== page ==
Adam Gilmour: Mother still blames education board over Cloughmills death
The mother of an eight-year-old boy killed while walking to catch a school bus a year ago says she still blames an education board for his death.
Adam Gilmour, from Cloughmills in County Antrim, was walking with his family when they were hit by a car.
Sarah Hanna said she had warned the North Eastern Education and Library Board that the road was too dangerous for them to walk on.
But she was told the children could not be picked up closer to home.
She said: "I remember going down to [TUV MLA] Jim Allister and saying to him: 'I need your help, I can't get this bus. I'm not complaining about walking the distance, but some morning we are going to get skittled.'
"Never did I think that a couple of weeks later it was going to happen. Never.
"The way I look at it is if they had have done what I asked for, which was quite simple, I wouldn't be sitting here.
"Adam would be at school. Everything would be fine. I hold them responsible for what happened."
Ms Hanna said Adam's brothers and sisters are still struggling without him.
"They're all finding it really hard. I would say out of them all, Kyle and Rhys miss him the most," she said.
"I think Kyle's just lost without him. Him and Adam were together doing everything.
"Rhys, he's stopped speaking. Very quiet, very withdrawn."
In the aftermath of the crash, it was 10-year-old Kyle who ran to his grandmother's house for help.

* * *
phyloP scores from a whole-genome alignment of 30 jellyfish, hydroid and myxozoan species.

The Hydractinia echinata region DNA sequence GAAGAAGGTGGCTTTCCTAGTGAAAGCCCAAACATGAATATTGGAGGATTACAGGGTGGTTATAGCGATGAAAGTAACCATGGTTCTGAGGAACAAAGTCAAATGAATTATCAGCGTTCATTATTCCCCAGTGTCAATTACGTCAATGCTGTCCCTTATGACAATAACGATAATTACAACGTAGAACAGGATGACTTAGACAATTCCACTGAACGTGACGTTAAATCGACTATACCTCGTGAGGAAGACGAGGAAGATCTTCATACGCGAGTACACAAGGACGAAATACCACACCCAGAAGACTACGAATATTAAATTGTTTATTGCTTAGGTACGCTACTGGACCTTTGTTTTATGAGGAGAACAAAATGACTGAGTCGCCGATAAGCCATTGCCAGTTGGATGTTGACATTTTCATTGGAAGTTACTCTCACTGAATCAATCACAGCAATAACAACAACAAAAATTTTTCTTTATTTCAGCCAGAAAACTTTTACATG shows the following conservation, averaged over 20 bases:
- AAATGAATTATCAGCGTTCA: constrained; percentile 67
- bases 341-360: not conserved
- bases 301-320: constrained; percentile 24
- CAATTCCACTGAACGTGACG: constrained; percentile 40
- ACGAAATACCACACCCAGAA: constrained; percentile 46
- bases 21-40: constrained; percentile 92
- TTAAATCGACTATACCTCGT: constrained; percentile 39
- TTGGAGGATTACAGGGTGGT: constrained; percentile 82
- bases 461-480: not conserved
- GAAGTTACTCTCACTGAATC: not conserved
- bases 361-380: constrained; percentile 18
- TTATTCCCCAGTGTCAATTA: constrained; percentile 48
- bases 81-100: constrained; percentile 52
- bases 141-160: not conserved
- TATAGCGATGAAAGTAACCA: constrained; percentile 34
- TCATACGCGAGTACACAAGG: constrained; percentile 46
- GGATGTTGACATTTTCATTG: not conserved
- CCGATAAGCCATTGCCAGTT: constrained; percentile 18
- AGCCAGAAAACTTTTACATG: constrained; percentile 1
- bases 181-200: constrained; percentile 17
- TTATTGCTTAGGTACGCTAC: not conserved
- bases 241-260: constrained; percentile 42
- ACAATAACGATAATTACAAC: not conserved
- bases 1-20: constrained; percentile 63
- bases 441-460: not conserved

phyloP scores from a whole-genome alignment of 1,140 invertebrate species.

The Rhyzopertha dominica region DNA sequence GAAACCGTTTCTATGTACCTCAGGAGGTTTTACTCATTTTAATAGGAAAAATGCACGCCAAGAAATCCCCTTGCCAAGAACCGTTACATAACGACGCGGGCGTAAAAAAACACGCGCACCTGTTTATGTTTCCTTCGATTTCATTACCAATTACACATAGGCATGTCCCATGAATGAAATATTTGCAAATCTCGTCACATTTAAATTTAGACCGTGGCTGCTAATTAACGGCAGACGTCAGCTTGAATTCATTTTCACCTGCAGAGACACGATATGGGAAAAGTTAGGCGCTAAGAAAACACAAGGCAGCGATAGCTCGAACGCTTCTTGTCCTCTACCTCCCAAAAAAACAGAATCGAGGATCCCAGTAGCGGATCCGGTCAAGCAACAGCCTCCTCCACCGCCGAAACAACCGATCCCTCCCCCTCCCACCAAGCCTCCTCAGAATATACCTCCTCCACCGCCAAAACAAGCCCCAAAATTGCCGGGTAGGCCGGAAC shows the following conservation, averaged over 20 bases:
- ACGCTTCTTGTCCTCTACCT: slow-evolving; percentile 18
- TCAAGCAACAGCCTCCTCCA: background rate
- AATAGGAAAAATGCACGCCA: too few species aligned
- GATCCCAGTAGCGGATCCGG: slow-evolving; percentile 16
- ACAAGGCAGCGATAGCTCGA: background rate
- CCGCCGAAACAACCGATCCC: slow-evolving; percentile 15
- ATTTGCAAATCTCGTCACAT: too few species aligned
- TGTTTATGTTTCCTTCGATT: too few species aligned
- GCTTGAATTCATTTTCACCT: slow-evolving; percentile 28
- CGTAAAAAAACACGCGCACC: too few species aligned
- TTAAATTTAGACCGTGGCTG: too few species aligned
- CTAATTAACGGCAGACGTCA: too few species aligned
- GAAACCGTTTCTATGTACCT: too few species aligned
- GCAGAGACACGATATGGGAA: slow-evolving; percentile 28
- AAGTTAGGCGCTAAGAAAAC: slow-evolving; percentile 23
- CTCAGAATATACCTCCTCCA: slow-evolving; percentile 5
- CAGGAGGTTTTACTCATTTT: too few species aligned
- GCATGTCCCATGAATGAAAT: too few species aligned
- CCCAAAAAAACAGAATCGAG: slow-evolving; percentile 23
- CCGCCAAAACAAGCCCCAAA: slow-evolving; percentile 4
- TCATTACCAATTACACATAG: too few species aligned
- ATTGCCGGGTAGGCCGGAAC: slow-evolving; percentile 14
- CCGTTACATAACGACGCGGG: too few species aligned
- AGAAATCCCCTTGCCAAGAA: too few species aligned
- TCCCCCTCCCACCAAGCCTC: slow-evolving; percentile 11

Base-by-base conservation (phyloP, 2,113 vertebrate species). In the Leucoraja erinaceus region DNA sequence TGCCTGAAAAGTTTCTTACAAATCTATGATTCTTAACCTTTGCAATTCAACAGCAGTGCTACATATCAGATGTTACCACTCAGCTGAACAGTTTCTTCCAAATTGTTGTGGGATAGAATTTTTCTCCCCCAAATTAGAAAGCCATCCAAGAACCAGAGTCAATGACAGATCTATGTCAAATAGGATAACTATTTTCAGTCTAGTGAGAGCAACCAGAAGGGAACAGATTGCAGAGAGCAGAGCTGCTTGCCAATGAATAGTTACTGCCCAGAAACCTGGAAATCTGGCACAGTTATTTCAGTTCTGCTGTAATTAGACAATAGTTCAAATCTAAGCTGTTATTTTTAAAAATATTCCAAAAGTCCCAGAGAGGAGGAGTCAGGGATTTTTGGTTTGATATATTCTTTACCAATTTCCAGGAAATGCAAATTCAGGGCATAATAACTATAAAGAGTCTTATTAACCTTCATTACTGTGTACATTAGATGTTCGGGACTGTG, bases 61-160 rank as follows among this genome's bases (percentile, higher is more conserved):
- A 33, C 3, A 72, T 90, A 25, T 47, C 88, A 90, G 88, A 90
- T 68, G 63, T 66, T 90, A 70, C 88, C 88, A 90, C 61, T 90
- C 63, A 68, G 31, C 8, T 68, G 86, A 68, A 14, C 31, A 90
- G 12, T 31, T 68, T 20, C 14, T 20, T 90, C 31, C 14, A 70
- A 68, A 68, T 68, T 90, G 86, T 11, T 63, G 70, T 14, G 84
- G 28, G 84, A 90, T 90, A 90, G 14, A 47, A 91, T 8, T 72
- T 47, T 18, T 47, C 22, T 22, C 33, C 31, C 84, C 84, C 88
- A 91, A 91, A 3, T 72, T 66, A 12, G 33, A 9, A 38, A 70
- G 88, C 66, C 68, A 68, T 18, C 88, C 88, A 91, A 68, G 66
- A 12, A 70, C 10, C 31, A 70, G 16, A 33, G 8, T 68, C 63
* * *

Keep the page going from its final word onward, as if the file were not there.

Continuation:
"He tried lifting Adam, tried lifting Ryan. He was just 10," Ms Hanna said.
"He still maintains Adam spoke to him. We don't know if that's true or not.
"And as well as me, Ryan still attends the doctor for his hip. He had a broken femur. He's been incontinent since it happened.
"He does struggle walking any distance at all. I think his wee leg is just always going to be sore.
"There's days I go round the house and the pain in my back is unbelievable. They said that's not going to get much better either."
Marlene Hanna, Adam's grandmother, said she could not believe a year had gone by.
"You just want to be able to lift him and hug him, put your arms around him and reassure him that everything's going to be fine, but he's not here to do that," she said.
"Should I live to be 100 that scene's never going to leave me, never - schoolbags, and shoes and coats and books lying across the road and the wee baby's buggy twisted."
She added: "I really do feel sorry for Kyle. He's like a wee lost soul.
"He comes down here to me every evening and you just know he's empty inside.
"He said he had this dream that Adam comes down from Heaven at night when they're all in bed to play with him, and when it's time for Adam to go back to Heaven we blow out the candles.
"But he said one night the candles wouldn't go out, Adam didn't want to go back to Heaven."
After Adam's death, the North Eastern Education and Library Board did provide transport for the other children, but the heartbroken family decided to move from that house.
The Education Authority, which has since taken on the board's responsibilities, now provides a taxi to take Ryan to and from school as a result of the injuries he also sustained in the crash.
A spokeswoman for the Education Authority said it was "mindful that this is the first anniversary" Adam's "very sad and tragic death".
She added: "Our thoughts are with the family circle at this difficult time."